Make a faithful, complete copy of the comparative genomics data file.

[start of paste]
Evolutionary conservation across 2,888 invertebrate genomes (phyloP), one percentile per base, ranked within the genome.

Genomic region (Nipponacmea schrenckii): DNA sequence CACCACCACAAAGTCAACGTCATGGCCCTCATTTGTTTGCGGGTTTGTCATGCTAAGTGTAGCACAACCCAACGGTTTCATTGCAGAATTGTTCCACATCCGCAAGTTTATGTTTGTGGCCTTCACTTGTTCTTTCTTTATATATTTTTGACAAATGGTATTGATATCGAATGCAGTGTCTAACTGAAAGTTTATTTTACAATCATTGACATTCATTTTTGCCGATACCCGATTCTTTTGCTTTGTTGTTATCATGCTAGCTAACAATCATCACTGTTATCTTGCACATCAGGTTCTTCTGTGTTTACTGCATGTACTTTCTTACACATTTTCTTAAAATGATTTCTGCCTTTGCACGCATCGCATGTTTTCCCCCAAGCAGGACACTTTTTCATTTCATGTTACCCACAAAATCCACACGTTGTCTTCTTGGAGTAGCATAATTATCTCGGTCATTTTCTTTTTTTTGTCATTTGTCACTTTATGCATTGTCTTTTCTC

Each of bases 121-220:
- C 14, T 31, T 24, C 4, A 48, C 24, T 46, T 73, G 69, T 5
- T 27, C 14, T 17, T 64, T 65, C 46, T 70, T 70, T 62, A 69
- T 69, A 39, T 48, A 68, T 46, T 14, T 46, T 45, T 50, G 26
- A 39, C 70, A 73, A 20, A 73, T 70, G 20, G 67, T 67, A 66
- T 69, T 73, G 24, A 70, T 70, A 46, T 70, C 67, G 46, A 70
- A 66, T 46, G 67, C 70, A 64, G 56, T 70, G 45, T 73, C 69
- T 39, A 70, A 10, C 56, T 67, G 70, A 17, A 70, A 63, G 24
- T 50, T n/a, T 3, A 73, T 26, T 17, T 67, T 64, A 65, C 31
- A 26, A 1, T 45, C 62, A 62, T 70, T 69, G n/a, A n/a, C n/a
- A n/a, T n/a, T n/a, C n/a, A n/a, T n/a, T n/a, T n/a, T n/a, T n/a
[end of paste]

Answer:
Evolutionary conservation across 2,888 invertebrate genomes (phyloP), one percentile per base, ranked within the genome.

Genomic region (Nipponacmea schrenckii): DNA sequence CACCACCACAAAGTCAACGTCATGGCCCTCATTTGTTTGCGGGTTTGTCATGCTAAGTGTAGCACAACCCAACGGTTTCATTGCAGAATTGTTCCACATCCGCAAGTTTATGTTTGTGGCCTTCACTTGTTCTTTCTTTATATATTTTTGACAAATGGTATTGATATCGAATGCAGTGTCTAACTGAAAGTTTATTTTACAATCATTGACATTCATTTTTGCCGATACCCGATTCTTTTGCTTTGTTGTTATCATGCTAGCTAACAATCATCACTGTTATCTTGCACATCAGGTTCTTCTGTGTTTACTGCATGTACTTTCTTACACATTTTCTTAAAATGATTTCTGCCTTTGCACGCATCGCATGTTTTCCCCCAAGCAGGACACTTTTTCATTTCATGTTACCCACAAAATCCACACGTTGTCTTCTTGGAGTAGCATAATTATCTCGGTCATTTTCTTTTTTTTGTCATTTGTCACTTTATGCATTGTCTTTTCTC

Each of bases 121-220:
- C 14, T 31, T 24, C 4, A 48, C 24, T 46, T 73, G 69, T 5
- T 27, C 14, T 17, T 64, T 65, C 46, T 70, T 70, T 62, A 69
- T 69, A 39, T 48, A 68, T 46, T 14, T 46, T 45, T 50, G 26
- A 39, C 70, A 73, A 20, A 73, T 70, G 20, G 67, T 67, A 66
- T 69, T 73, G 24, A 70, T 70, A 46, T 70, C 67, G 46, A 70
- A 66, T 46, G 67, C 70, A 64, G 56, T 70, G 45, T 73, C 69
- T 39, A 70, A 10, C 56, T 67, G 70, A 17, A 70, A 63, G 24
- T 50, T n/a, T 3, A 73, T 26, T 17, T 67, T 64, A 65, C 31
- A 26, A 1, T 45, C 62, A 62, T 70, T 69, G n/a, A n/a, C n/a
- A n/a, T n/a, T n/a, C n/a, A n/a, T n/a, T n/a, T n/a, T n/a, T n/a